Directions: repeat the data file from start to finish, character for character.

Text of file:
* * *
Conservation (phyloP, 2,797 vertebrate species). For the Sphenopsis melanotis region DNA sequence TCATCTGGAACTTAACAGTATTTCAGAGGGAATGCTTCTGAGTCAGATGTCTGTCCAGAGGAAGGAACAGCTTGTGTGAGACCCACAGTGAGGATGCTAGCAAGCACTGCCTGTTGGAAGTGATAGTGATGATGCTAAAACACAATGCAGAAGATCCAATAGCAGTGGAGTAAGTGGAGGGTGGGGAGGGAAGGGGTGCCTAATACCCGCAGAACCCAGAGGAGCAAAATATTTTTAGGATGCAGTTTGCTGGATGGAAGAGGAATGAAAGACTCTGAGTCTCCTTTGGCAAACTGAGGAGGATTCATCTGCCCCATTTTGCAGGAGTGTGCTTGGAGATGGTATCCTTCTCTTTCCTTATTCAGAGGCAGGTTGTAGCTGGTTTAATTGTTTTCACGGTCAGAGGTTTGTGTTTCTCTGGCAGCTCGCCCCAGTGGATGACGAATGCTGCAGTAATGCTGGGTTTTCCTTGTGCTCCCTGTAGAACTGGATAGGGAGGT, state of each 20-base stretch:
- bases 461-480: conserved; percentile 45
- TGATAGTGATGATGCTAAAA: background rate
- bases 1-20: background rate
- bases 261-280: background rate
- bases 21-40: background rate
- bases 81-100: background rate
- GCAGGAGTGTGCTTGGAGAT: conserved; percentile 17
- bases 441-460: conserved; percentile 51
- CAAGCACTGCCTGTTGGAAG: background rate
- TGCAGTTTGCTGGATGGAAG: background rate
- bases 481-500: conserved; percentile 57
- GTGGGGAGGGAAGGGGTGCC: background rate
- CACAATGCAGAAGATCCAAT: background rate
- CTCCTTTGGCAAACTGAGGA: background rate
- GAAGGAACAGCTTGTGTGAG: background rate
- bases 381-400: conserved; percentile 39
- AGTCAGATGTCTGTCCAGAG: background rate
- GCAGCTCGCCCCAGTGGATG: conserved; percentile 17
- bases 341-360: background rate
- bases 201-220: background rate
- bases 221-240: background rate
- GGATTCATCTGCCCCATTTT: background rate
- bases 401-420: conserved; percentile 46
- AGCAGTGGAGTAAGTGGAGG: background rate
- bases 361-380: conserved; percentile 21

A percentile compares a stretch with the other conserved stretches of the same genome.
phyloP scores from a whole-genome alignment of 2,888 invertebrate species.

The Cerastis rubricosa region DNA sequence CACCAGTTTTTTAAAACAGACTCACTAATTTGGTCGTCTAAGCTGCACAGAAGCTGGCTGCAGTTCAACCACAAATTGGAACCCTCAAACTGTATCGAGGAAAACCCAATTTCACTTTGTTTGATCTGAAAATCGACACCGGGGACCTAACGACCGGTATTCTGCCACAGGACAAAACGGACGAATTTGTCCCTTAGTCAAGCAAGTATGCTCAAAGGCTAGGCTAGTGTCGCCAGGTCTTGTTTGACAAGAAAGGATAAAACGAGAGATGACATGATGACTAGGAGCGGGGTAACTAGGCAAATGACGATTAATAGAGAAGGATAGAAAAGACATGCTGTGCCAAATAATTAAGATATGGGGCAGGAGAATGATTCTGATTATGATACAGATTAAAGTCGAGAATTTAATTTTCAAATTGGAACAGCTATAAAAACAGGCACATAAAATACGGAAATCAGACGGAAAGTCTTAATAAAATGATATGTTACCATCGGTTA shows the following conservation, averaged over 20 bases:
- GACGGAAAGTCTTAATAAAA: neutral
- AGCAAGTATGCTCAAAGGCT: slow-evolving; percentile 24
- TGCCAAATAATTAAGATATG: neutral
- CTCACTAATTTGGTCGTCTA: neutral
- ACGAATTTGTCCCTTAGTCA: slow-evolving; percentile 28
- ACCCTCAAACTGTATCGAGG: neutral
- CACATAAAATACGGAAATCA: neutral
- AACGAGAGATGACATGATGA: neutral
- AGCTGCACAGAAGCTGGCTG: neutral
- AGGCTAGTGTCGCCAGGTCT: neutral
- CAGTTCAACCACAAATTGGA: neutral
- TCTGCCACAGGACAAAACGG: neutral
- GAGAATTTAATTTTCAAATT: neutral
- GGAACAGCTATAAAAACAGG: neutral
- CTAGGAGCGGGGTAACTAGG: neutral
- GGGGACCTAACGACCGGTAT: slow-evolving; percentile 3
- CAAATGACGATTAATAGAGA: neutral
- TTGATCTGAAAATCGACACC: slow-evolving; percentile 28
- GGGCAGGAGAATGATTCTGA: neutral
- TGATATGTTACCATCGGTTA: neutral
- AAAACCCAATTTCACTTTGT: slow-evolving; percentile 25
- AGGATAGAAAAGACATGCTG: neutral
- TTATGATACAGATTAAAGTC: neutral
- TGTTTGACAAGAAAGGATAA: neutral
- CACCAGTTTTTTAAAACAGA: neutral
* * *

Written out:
Conservation (phyloP, 2,797 vertebrate species). For the Sphenopsis melanotis region DNA sequence TCATCTGGAACTTAACAGTATTTCAGAGGGAATGCTTCTGAGTCAGATGTCTGTCCAGAGGAAGGAACAGCTTGTGTGAGACCCACAGTGAGGATGCTAGCAAGCACTGCCTGTTGGAAGTGATAGTGATGATGCTAAAACACAATGCAGAAGATCCAATAGCAGTGGAGTAAGTGGAGGGTGGGGAGGGAAGGGGTGCCTAATACCCGCAGAACCCAGAGGAGCAAAATATTTTTAGGATGCAGTTTGCTGGATGGAAGAGGAATGAAAGACTCTGAGTCTCCTTTGGCAAACTGAGGAGGATTCATCTGCCCCATTTTGCAGGAGTGTGCTTGGAGATGGTATCCTTCTCTTTCCTTATTCAGAGGCAGGTTGTAGCTGGTTTAATTGTTTTCACGGTCAGAGGTTTGTGTTTCTCTGGCAGCTCGCCCCAGTGGATGACGAATGCTGCAGTAATGCTGGGTTTTCCTTGTGCTCCCTGTAGAACTGGATAGGGAGGT, state of each 20-base stretch:
- bases 461-480: conserved; percentile 45
- TGATAGTGATGATGCTAAAA: background rate
- bases 1-20: background rate
- bases 261-280: background rate
- bases 21-40: background rate
- bases 81-100: background rate
- GCAGGAGTGTGCTTGGAGAT: conserved; percentile 17
- bases 441-460: conserved; percentile 51
- CAAGCACTGCCTGTTGGAAG: background rate
- TGCAGTTTGCTGGATGGAAG: background rate
- bases 481-500: conserved; percentile 57
- GTGGGGAGGGAAGGGGTGCC: background rate
- CACAATGCAGAAGATCCAAT: background rate
- CTCCTTTGGCAAACTGAGGA: background rate
- GAAGGAACAGCTTGTGTGAG: background rate
- bases 381-400: conserved; percentile 39
- AGTCAGATGTCTGTCCAGAG: background rate
- GCAGCTCGCCCCAGTGGATG: conserved; percentile 17
- bases 341-360: background rate
- bases 201-220: background rate
- bases 221-240: background rate
- GGATTCATCTGCCCCATTTT: background rate
- bases 401-420: conserved; percentile 46
- AGCAGTGGAGTAAGTGGAGG: background rate
- bases 361-380: conserved; percentile 21

A percentile compares a stretch with the other conserved stretches of the same genome.
phyloP scores from a whole-genome alignment of 2,888 invertebrate species.

The Cerastis rubricosa region DNA sequence CACCAGTTTTTTAAAACAGACTCACTAATTTGGTCGTCTAAGCTGCACAGAAGCTGGCTGCAGTTCAACCACAAATTGGAACCCTCAAACTGTATCGAGGAAAACCCAATTTCACTTTGTTTGATCTGAAAATCGACACCGGGGACCTAACGACCGGTATTCTGCCACAGGACAAAACGGACGAATTTGTCCCTTAGTCAAGCAAGTATGCTCAAAGGCTAGGCTAGTGTCGCCAGGTCTTGTTTGACAAGAAAGGATAAAACGAGAGATGACATGATGACTAGGAGCGGGGTAACTAGGCAAATGACGATTAATAGAGAAGGATAGAAAAGACATGCTGTGCCAAATAATTAAGATATGGGGCAGGAGAATGATTCTGATTATGATACAGATTAAAGTCGAGAATTTAATTTTCAAATTGGAACAGCTATAAAAACAGGCACATAAAATACGGAAATCAGACGGAAAGTCTTAATAAAATGATATGTTACCATCGGTTA shows the following conservation, averaged over 20 bases:
- GACGGAAAGTCTTAATAAAA: neutral
- AGCAAGTATGCTCAAAGGCT: slow-evolving; percentile 24
- TGCCAAATAATTAAGATATG: neutral
- CTCACTAATTTGGTCGTCTA: neutral
- ACGAATTTGTCCCTTAGTCA: slow-evolving; percentile 28
- ACCCTCAAACTGTATCGAGG: neutral
- CACATAAAATACGGAAATCA: neutral
- AACGAGAGATGACATGATGA: neutral
- AGCTGCACAGAAGCTGGCTG: neutral
- AGGCTAGTGTCGCCAGGTCT: neutral
- CAGTTCAACCACAAATTGGA: neutral
- TCTGCCACAGGACAAAACGG: neutral
- GAGAATTTAATTTTCAAATT: neutral
- GGAACAGCTATAAAAACAGG: neutral
- CTAGGAGCGGGGTAACTAGG: neutral
- GGGGACCTAACGACCGGTAT: slow-evolving; percentile 3
- CAAATGACGATTAATAGAGA: neutral
- TTGATCTGAAAATCGACACC: slow-evolving; percentile 28
- GGGCAGGAGAATGATTCTGA: neutral
- TGATATGTTACCATCGGTTA: neutral
- AAAACCCAATTTCACTTTGT: slow-evolving; percentile 25
- AGGATAGAAAAGACATGCTG: neutral
- TTATGATACAGATTAAAGTC: neutral
- TGTTTGACAAGAAAGGATAA: neutral
- CACCAGTTTTTTAAAACAGA: neutral